The boat jetty at Truk Stop hotel.

The boat jetty at Truk Stop hotel.

An excellent map of the wreck’s is printed by Franko Map’s (see above image) and is available for purchase on Amazon. The Truk Lagoon Dive Centre offer an online, interactive map, which provides detailed information on various wrecks. I did four dives with Truk Lagoon Dive Centre, these were:

Heian Maru

Heian Maru wreck.

Heian Maru wreck.

The largest wreck (11,600 tons) I dived was the giant Heian Maru – this was featured by Jacques Cousteau in his original documentary. Located between 12 metres and 33 metres, the Heian carried supplies for Japanese submarines. We explored inside the forward hold’s, where we saw long lance torpedoes and then into the companionways, where we saw periscopes and other equipment.

Yamagiri Maru

Yamagiri Maru wreck.

Yamagiri Maru wreck.

On the Yamagiri Maru (located at a depth of 15 metres – 33 metres) we explored a hold which contained a supply of huge 18.1″ armor piercing shells, with each shell weighing 1,400kg. Also on-board was a steamroller and other construction equipment.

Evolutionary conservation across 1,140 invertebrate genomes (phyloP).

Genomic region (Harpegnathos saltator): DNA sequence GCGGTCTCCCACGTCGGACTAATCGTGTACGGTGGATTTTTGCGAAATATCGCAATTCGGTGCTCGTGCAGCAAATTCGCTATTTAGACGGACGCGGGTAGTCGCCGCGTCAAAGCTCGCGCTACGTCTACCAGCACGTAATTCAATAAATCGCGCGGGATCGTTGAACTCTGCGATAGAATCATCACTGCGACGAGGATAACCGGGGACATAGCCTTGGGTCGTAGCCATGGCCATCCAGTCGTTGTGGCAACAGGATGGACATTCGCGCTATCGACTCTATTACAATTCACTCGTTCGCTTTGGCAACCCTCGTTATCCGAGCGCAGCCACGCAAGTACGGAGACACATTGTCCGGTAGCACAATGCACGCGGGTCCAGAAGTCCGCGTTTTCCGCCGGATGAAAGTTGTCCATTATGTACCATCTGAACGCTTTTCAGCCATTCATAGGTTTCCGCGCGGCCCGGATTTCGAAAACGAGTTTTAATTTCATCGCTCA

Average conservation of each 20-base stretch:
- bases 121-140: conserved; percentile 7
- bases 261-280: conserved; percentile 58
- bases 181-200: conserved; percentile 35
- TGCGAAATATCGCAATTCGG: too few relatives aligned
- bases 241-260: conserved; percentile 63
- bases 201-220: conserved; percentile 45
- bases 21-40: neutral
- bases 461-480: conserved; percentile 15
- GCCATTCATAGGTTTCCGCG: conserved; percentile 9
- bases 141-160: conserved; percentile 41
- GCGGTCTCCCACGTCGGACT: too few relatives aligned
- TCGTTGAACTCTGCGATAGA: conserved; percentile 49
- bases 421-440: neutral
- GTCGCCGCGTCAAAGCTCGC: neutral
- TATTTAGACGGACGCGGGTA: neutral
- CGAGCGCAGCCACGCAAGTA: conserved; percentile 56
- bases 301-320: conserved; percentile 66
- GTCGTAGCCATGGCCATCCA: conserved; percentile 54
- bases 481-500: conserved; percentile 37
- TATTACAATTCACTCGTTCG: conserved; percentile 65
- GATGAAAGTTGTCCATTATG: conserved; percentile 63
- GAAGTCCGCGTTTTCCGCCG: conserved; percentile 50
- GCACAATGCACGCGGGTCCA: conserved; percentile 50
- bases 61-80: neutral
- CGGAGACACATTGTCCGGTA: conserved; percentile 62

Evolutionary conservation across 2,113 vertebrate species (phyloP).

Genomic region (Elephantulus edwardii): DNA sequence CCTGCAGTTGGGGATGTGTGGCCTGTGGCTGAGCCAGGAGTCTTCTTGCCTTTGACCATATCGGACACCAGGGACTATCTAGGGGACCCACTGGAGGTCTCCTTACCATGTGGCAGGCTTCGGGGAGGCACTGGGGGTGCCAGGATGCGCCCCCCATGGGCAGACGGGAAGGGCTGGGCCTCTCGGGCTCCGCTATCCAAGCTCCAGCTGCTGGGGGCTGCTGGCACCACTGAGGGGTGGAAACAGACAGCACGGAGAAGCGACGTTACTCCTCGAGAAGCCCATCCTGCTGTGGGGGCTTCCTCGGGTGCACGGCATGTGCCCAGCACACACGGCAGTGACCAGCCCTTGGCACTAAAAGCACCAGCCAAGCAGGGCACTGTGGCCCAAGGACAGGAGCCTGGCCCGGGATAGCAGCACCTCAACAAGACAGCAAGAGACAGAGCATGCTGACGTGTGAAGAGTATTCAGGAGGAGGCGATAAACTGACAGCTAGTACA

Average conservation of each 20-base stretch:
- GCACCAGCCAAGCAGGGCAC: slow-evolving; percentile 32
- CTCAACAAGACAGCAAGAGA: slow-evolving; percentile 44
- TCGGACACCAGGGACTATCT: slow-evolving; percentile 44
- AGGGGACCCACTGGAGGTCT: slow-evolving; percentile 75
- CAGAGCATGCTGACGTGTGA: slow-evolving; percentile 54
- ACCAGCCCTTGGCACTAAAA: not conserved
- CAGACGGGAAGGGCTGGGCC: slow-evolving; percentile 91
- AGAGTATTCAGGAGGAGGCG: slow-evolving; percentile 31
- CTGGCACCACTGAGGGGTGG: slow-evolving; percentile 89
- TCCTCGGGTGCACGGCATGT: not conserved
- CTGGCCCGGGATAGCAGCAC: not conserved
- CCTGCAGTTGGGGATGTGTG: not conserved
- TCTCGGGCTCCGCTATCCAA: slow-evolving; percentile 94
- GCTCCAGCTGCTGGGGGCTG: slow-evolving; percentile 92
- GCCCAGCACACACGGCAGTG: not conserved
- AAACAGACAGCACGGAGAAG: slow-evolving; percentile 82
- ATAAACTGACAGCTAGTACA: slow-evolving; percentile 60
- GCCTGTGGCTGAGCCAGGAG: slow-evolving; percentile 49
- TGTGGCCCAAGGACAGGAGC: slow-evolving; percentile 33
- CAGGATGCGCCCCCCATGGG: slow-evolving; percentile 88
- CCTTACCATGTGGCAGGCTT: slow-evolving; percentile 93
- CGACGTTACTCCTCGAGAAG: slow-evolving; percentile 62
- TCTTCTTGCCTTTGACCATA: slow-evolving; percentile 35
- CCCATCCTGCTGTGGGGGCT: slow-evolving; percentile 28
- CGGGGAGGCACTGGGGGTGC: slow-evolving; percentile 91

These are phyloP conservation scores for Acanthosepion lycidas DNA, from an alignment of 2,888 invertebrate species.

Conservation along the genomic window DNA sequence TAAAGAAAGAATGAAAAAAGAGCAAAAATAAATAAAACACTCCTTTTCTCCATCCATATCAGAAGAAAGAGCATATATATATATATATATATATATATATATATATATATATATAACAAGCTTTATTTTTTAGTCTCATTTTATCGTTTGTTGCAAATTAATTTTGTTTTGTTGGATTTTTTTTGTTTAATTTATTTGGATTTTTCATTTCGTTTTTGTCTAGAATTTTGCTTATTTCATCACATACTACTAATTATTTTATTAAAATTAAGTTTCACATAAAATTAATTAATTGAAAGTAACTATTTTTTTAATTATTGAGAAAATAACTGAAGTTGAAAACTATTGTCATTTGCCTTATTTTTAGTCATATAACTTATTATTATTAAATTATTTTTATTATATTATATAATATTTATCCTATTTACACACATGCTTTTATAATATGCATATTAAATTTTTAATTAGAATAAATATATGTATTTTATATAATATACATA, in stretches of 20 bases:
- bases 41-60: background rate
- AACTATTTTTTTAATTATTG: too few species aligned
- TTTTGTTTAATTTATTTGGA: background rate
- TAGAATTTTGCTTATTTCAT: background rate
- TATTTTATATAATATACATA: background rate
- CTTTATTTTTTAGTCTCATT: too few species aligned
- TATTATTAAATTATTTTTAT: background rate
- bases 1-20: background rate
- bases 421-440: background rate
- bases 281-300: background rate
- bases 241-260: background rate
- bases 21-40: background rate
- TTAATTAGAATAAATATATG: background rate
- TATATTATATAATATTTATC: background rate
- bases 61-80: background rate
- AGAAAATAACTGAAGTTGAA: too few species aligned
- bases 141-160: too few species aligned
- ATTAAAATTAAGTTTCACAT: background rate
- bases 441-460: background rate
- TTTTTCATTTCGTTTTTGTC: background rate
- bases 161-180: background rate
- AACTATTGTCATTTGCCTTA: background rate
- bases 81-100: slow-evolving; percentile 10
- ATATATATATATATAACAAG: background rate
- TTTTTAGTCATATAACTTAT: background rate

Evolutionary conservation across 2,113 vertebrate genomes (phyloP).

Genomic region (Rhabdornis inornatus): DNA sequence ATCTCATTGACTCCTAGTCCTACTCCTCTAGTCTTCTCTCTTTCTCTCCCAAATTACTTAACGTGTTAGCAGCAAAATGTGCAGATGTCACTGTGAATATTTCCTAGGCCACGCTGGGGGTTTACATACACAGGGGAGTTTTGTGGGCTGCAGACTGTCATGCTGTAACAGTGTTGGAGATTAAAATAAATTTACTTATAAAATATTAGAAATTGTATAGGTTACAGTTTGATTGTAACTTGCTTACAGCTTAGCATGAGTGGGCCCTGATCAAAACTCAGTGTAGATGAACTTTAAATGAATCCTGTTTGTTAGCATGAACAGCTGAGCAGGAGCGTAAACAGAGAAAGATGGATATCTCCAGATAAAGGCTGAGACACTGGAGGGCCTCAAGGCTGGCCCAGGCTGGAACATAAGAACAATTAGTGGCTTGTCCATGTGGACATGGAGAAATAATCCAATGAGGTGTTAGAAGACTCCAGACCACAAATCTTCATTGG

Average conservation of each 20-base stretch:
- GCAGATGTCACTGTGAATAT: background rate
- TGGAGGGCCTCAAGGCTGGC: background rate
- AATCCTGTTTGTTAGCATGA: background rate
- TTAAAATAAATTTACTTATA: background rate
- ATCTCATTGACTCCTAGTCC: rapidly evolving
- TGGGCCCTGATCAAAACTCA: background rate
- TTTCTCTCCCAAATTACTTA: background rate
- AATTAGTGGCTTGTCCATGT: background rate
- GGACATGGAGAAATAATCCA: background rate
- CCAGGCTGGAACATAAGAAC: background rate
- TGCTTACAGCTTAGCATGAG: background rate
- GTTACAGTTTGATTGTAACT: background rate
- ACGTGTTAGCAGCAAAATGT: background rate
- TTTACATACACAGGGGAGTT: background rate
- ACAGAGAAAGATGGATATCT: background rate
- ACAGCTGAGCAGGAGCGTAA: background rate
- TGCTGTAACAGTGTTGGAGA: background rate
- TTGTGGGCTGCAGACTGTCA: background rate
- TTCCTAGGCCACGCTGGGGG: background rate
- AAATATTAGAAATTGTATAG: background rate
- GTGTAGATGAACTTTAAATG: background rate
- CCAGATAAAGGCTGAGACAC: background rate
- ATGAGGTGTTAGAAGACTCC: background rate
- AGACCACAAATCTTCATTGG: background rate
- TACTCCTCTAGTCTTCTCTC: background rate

Fujikawa Maru

Fujikawa Maru wreck.

Fujikawa Maru wreck.

Located at a depth of between 9 metres and 34 metres, the Fujikawa Maru is considered the best dive site in Chuuk – this is a ‘must dive’. The main smoke stack is reached at just 6 metres, with her deck at 18 metres. On the bow of the deck is an impressive (coral encrusted), 6-inch (152 mm) bow gun. In one of the forward hold’s are four disassembled Mitsubishi fighter aircraft along with machine guns, shells and other ammunition. Other structures we explored included the galley, engine room, staterooms, bathrooms and the pilothouse. The entire ship is covered in an abundance of soft corals, which attracts a wealth of marine life. A magical diving experience.

Shinkoku Maru

Shinkoku Maru wreck.

Shinkoku Maru wreck.